‘Frenzy buying’ at Murdaugh property as mounted antler sells for $10,000 among other items
By Devon M. Sayers, Maxime Tamsett and Zoe Sottile, CNN
The gavel once again fell with a verdict in the Murdaugh family story — but this time at the hands of an auctioneer, not a judge.
On Thursday, people from all over the Southeast gathered for an auction of items originally inside the Murdaughs’ home in Colleton County, South Carolina, which is a hunting property called Moselle.
The auction, which was held about 100 miles away at Liberty Auction in Georgia, lasted over six hours, and Steven Dugger, the auctioneer handling the sale, told CNN that the event was “the largest auction I have seen here for sure.”
Liberty Auction owner Lori Mattingly agreed, telling CNN that for the firm, the Murdaugh lot was the “largest lot ever sold … by a lot.”
The property became a household name during the nationally televised trial of its owner, Alex Murdaugh, a former lawyer, who was sentenced to life in prison earlier this month for shooting and killing his wife and son there.
The bidding began just after 4 p.m. in a packed, stuffy room. And when the auction finally came to a close at 10:30 pm, all of the Murdaugh items were sold.
It will take several days to do a full accounting of the sales but some of the items sold for eye-catching sums. A Yeti cup, which typically retails for $35, sold for $400, according to Mattingly. A beer koozie sold for $500, while mounted antlers went for $10,000 and a furniture set for $30,000.
The sale also included beds, chests, tables, chairs, a popcorn maker, and picture frames that once hung on the walls of the Moselle estate, along with a large rack of hunting equipment. Robert Daley’s book “Man with A Gun,” a story about a man who commits an accidental homicide, was also among the items sold.
Mattingly described the scene of the bidding as “frenzy buying.” Bidders “were just determined to get what they wanted,” she said.
“That just proves people have more money than sense,” she added.
People had begun lining up at the auction house in Pembroke, Georgia, six hours before the sale, expressing both curiosity and sadness for the victims that were left in the wake of Murdaugh’s crimes. Visitors wandered from table to table, wondering aloud about the family’s possessions.
One woman who’d attended Murdaugh’s trial was one of the first in line for the auction. “We have been so invested in the family and the trial and followed it very close,” Mary Landrum from Augusta, Georgia said. “I think having a piece of the memorial would be interesting.”
She said she hoped that most of the money would be returned to Murdaugh’s victims.
Debbie Diz, another auction attendee, also followed the trial closely. “We’re here in hopes of getting a memento of this historical event,” said Diz. She said the whole trial was “sad,” and that “the jury probably reached the right decision.”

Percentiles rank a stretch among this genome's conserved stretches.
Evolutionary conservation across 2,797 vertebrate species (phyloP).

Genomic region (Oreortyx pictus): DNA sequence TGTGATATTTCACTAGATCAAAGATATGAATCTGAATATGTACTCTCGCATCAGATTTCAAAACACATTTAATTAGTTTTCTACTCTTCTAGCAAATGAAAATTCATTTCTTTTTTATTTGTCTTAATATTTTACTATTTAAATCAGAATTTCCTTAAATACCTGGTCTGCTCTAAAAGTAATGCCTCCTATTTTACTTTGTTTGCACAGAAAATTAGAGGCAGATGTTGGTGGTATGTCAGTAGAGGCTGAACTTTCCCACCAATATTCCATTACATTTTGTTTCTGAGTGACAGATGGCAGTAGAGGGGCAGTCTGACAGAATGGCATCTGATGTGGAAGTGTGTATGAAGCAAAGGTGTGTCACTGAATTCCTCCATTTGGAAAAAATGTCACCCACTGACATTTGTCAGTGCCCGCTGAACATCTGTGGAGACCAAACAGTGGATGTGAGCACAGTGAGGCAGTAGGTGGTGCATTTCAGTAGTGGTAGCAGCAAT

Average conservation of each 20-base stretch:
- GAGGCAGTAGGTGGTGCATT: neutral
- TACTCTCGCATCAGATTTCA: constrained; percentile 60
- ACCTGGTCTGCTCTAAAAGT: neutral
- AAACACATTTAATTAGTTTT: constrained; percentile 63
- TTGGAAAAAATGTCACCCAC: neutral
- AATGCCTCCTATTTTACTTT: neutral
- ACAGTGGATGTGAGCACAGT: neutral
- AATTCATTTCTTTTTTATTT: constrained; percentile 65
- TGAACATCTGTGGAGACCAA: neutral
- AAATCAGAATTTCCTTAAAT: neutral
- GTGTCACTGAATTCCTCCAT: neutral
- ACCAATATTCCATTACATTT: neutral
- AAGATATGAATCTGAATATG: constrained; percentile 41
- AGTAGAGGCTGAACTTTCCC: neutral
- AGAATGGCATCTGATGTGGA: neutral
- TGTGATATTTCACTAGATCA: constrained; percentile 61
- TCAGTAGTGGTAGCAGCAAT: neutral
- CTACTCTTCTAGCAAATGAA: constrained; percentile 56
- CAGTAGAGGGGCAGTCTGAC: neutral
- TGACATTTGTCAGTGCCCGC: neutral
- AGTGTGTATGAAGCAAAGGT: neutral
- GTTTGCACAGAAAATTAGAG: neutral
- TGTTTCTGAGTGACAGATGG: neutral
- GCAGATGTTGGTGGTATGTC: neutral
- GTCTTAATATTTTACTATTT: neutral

Murdaugh’s wife, Maggie, and son, Paul, were found fatally shot on the Moselle property on June 7, 2021. He has maintained that he did not kill them. Prosecutors argued that Murdaugh committed the murders to distract and delay from investigations into his long string of alleged financial crimes and lies.
Murdaugh, who was once a prominent South Carolina attorney, was sentenced to two consecutive life sentences for the murders. He is appealing the conviction. He has also been charged for other alleged financial crimes for which he has yet to face trial.
The sizeable crowd gathered at the Liberty Auction house was met by a man selling pecans and vegetables that he grew and a concession stand in the back of the room where hot dogs and sweet tea were for sale.
Lane Leopard, a Savannah salon owner who grew up not far from where the Murdaughs lived, was one of the early bidders. She told CNN that she had been looking for a deer head to decorate her salon.
“When I heard about this, I thought, ‘Well, that’s cool, get one from the Murdaugh house,'” she said, adding she “thought it would just be cool to tell our clients, ‘Hey, that’s where that came from.'”
Looking visibly excited with the deer head she bought at the auction, Leopard said, “I’m stoked. I’ve been trying to Snapchat all my friends like, ‘Look, I got it, I did it.’ I had a mission. I came, and I did it.'”
Attendee Korri Ray remarked on the intrigue of watching a wealthy family’s fall from grace.
“This is a family that had it all. They had the world at their fingertips,” said Ray, a Savannah resident. “To see some of their most prized possessions — I know that Maggie’s monogrammed pillows [were sold] — to me that is so sad … that someone’s monogrammed pillows are being auctioned off.”
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